Americans United for Separation of Church and State

Greater Phoenix Chapter

Old Home Home Contact Us Upcoming
Events
Past
Events
Photos
Videos
Church State Issues Report Church State Violations Join
Email List
Leave
Email List
Membership Donations Request
Speaker
Take
Action
Legal
Resources
Facebook Meetup Links Send Letter to Editor

                                                                                                                       

Church State Issues

Superstition is alive and well in Scottsdale Libraries

Oct 18, 2010

Arizona Republic Article

Scottsdale libraries investigated by ghost hunters

by Diana Balazs - Oct. 18, 2010 07:32 PM

The Arizona Republic

If there's something strange in your neighborhood library, who ya gonna call?

The Scottsdale Public Library called ghost hunters Sonoran Paranormal Investigations Inc. to check out its Arabian and Civic Center branches to see whether they are haunted.

"I've had books fly at me, so I've seen it. I mean, you're just standing there. You just say, 'OK, it's because I walked by.' You always justify what it is," librarian Colleen Gorman said.

At last weekend's public talk, SPI reported that at Arabian, 10215 E. McDowell Mountain Ranch Road, one of its secured infrared cameras fell over. SPI played audio of voices saying "hello," "it's a boy," "get out" and other things.

SPI will report its Civic Center findings Saturday at the branch, 3839 N. Drinkwater Blvd.

The science-based group looks for evidence. More often than not, nothing shows up, said SPI case manager Amy Millington of Surprise.

"I might have an experience where I feel cold or something like that, but I've never actually seen something move in front of me. That's like the holy grail," she said.

No public money was spent investigating the libraries. SPI does not charge. It ghost-hunts for the love of it.

"It really helps people, too, to know that maybe there's something going on and it's not their imagination," said SPI lead investigator Steve Gallion of Peoria.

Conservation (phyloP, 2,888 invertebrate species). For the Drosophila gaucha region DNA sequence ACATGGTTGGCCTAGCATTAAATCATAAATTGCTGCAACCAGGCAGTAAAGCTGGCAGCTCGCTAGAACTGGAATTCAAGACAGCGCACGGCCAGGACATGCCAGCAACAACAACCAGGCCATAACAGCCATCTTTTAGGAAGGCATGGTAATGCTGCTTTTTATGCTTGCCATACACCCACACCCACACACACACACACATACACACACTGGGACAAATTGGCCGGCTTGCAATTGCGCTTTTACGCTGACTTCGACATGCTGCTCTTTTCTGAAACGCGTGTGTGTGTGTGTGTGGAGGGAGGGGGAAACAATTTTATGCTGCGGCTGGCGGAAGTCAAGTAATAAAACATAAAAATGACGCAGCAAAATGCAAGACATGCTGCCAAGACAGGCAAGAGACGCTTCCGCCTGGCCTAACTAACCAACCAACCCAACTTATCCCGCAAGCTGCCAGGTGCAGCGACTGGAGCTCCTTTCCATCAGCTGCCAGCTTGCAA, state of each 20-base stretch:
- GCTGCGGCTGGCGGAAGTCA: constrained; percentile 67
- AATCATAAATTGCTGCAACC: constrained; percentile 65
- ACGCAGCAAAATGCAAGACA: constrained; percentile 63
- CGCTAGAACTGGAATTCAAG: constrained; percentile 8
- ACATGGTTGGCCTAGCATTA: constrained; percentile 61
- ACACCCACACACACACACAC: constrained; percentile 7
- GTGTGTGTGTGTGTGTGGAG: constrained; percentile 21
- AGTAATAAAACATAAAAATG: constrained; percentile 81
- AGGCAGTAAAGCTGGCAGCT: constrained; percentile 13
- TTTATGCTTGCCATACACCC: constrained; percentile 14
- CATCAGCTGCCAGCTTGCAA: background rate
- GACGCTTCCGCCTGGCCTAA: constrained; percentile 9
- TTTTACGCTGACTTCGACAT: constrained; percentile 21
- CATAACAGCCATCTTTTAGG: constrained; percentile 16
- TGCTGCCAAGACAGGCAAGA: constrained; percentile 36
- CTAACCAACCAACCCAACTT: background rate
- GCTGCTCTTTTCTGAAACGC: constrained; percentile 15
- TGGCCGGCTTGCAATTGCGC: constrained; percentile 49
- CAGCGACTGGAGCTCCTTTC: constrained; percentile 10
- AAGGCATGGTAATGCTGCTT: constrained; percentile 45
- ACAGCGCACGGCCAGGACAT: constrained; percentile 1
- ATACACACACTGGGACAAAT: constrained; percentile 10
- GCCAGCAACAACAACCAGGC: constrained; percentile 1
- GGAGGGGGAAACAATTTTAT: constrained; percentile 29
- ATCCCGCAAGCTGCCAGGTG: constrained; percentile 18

Arabian librarian Sara Goulet was originally a skeptic, but now is more open to the possibility.

"Until you have an unexplainable situation, it's so easy to write it off and say, 'Oh, you're just making it up' or 'You're just imagining that,' " Goulet said. The library now is keeping a log of unusual experiences.

At the Sept. 25 Arabian investigation, Millington asked if she could read a story while in the children's room.

Goulet, who was present, said the light on Millington's K2 electromagnetic-field meter started flashing.

When a nursery rhyme - "Mary Had a Little Lamb" - was read, the detector again lit up. Later, when Millington asked if the group should leave, the device did not light up.

"When she asked, 'Do you want us to stay?' the lights went from green to red," Goulet said.

At the Civic Center investigation Oct. 2, a group toured reported hot spots: the children's room, staff offices and the Scottsdale room, where a kachina was found on its back. Kachina dolls, displayed in a locked glass case, keep falling down.

SPI's director, Lloyd Lewis of Phoenix, led one of three investigative teams. Librarian Michael Schor and The Republic went with him. Schor's past encounters include finding books he had just stacked rearranged and hearing footsteps.

Lewis' team asked a series of questions in the Scottsdale room. At one point, he asked, "Do you want people to know you're still around?"'

Several seconds passed.

"Did you hear that?" Schor asked.

"What? What do you hear?" Lewis replied.

"It sounds like someone's talking back there," Schor said.

Lewis investigated the book stacks, returned and asked another team member to go. Schor volunteered.

Seconds before Schor left, a Republic reporter asked for the temperature to drop to 66 degrees. It immediately fell from 66.6 to 66.1.

Schor returned and reported he felt a tingling sensation.

"Me, too," Lewis responded. "It's not evidence, but it's interesting."